Lesson #7: There is competition in every business and there are lapses in every strategy, but one has to strive to keep ahead of the others and mend the lapses in time to make profits.

It’s Never Too Late To Mend One’s ways:

At last, in December 2014, after Mike had stepped down, the investors showed interest and the Board of Directors started mending the damaged reputation.

The bashful logo presence is cut to minimal or bearable. The half-naked ‘boys’ and ‘girls’ at the entrances are clothed modestly. Employment policies have been relaxed. Store appearance has been changed, those trademark dark shutters are pulled off and music low-keyed. Clothes include all sizes.  College students replace teens. Pricing has been altered, with some discrepancies, though.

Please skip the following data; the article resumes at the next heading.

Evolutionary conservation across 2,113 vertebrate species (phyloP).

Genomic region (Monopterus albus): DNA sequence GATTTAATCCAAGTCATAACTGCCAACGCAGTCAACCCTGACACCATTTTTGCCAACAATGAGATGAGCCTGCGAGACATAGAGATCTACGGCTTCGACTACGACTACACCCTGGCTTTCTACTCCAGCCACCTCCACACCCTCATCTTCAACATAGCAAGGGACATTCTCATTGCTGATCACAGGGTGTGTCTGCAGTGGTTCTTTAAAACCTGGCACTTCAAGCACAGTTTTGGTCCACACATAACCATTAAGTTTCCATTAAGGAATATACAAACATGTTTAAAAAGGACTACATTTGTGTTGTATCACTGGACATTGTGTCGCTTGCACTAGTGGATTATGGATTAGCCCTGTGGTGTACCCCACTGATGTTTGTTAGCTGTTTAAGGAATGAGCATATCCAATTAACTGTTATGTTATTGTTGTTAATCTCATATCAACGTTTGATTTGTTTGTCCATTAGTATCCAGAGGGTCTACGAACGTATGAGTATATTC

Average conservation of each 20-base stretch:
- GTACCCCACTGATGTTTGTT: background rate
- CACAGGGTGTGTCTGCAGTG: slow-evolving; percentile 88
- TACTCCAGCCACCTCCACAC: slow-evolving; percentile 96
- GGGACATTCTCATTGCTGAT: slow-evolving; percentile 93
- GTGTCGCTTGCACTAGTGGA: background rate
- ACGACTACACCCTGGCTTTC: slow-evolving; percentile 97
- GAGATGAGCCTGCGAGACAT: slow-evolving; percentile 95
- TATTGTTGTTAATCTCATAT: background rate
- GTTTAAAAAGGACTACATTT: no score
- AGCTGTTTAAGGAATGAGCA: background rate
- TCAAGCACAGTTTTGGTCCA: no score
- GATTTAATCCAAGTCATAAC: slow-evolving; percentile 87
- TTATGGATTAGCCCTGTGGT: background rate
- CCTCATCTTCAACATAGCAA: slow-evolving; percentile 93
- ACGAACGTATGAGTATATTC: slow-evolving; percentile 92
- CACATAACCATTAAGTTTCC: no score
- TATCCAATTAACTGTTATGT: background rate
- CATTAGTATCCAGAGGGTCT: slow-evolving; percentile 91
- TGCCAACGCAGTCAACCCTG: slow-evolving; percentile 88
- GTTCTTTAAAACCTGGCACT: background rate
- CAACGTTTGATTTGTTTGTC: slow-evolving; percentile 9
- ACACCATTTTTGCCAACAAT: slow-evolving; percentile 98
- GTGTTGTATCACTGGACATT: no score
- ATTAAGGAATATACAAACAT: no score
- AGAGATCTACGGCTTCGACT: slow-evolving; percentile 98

However, Laura Northrup in her “Abercrombie & Fitch Puts Shirts On Male Models, Tries To Reinvent Itself” on Consumerist (January 14, 2015) mentioned some analyst’s opinion that even a ‘massive brand revamp is not enough to bring Abercrombie back.’ She quoted Robin Lewis telling ‘Racked’ that she did not think the brand (A&F) would last unless it took the refresh even further and changed its name entirely.

Katie Smith, contributor for EDITD a market leader in retail analytics, showed her grave concern over the fate of A&F in her “How To Get Abercrombie & Fitch Back On Track” (Jan 2015). She pointed out that ‘A&F were simply emulating fast fashion in an attempt to appeal to more customers, which, she felt, was a big mistake, and elsewhere she added that in order to recapture value, Abercrombie must cut back on discounting and focus on quality garments.’